Periodically, the collection of recorded comments is communicated 18 from the recorder 42 to the analyzer 20. The preferred embodiment, the analyzer is contained within a microprocessor computer 32 which accesses the recorder. The recorded oral comments are communicated to the microprocessor for storage and analysis. In reference to FIG. 3, each discrete consumer comment 76 is displayed on an interactive screen for creating a normalized representation of the comment. Based upon the analysis of the comment, the normalized representation is created, including the comment category 78, at least one descriptor 80, at least one dimension 82, and the attitude of the comment 84. The normalized comment is stored in a database accessible to the computer 32. Each oral comment contains the unique identifier 70 which correlates the comment with the normalized representation.
The normalized representations may then be analyzed and reported to the provider for responding to consumer perceptions regarding goods and services offered by the provider. In reference to FIG. 4, appropriate selection criteria are entered to the inquiry screen 90. The store or group of stores for which reports are to be generated are indicated in fields 92. The time period of comments to be analyzed is selected by entering the dates in the date fields 94 and 96. All of the normalized comments for the selected store or dates may be analyzed and reported. Similarly, categories, descriptors, dimensions, and attitudes may be selected for reporting in order to develop meaningful information for use by the provider responding to customer perceptions of the goods and services. The analyzed comments may selectively be displayed on a computer screen or printed 36.
In an alternate embodiment, the consumer feedback apparatus 10 uses a microphone which is linked directly to a microprocessor 32 for direct voice-to-text conversion and/or loading of the database at the time the consumer is making the comment. In another alternate embodiment, the consumer speaks directly by telephone to a transcriber which analyzes the comment as set forth above. Other devices can be used for entering comments by consumers, including a keyboard, touch screen, electronic pad for hand-written comments, and the like. Such embodiments may require a screen/display for visual feedback of the entry of the comment by the consumer.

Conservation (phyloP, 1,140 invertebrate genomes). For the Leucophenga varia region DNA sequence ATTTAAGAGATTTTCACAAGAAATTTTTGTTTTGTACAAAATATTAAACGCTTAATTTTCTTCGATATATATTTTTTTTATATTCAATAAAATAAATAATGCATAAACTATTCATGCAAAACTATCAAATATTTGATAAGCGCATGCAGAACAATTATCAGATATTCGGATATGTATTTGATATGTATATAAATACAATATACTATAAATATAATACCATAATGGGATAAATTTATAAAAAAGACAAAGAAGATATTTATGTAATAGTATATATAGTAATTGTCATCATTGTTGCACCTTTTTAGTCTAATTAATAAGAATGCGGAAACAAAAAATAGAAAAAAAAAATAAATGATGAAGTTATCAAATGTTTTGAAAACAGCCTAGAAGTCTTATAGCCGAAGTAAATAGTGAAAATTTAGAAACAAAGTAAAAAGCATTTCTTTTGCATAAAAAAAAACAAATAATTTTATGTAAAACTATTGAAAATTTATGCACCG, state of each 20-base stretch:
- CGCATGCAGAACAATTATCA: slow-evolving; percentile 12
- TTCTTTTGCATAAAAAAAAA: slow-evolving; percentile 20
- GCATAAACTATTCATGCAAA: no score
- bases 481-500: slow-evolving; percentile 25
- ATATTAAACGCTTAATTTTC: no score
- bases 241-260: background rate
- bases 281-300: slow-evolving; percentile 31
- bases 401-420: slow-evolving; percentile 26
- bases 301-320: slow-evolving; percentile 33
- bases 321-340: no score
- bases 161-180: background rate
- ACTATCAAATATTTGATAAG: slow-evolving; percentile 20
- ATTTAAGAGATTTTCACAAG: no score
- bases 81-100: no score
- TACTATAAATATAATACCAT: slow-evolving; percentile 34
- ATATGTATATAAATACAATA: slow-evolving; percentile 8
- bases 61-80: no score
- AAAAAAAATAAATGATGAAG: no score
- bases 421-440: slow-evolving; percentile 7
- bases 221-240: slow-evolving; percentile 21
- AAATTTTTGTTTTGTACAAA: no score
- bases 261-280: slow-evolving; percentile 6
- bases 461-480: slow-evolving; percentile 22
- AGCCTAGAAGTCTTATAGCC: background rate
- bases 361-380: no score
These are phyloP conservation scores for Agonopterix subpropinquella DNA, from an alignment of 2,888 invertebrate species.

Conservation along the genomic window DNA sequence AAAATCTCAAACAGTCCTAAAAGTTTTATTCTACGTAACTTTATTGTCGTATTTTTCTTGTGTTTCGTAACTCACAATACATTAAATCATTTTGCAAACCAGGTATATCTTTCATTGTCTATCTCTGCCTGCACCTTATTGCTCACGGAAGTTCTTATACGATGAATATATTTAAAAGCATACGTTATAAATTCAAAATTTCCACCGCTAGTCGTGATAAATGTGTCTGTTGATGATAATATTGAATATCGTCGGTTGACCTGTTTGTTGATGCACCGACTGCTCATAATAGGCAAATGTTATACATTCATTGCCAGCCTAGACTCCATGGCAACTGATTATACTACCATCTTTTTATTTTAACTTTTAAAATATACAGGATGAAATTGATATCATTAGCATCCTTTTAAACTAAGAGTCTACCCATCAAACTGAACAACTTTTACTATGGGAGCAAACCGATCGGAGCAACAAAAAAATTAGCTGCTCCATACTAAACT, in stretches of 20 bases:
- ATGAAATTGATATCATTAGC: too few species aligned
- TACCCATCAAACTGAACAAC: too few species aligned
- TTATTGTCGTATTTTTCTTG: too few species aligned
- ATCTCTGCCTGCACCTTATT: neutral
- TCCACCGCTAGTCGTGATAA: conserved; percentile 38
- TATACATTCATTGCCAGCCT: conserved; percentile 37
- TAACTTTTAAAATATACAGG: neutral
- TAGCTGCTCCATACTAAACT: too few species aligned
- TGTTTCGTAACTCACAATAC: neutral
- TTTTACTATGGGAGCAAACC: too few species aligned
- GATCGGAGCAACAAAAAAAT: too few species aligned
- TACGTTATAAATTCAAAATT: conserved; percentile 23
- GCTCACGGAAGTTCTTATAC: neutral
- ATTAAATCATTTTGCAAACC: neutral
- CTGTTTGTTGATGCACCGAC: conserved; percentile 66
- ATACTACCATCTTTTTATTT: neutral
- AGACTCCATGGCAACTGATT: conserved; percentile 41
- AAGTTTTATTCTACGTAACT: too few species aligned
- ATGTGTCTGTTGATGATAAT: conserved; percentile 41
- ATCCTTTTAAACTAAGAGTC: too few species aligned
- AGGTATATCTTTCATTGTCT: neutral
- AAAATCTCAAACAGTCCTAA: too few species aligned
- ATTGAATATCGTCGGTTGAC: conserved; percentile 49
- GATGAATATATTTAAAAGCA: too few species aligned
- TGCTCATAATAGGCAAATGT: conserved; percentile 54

The foregoing has disclosed an improved consumer feedback apparatus for collecting analyzing and reporting information on goods and services offered for sale to consumers. It should be understood that the above described embodiments generally illustrate principles of the invention in preferred forms. Many modifications, additions, and deletions, may, of course, may be made thereto without departure from the spirit and scope of the invention as set forth in the following claims.
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Effective date: 20070603
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Effective date: 20070814
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|Aug 14, 2007||FPAY||Fee payment|
Year of fee payment: 4
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Year of fee payment: 8
|Dec 1, 2014||FPAY||Fee payment|
Year of fee payment: 12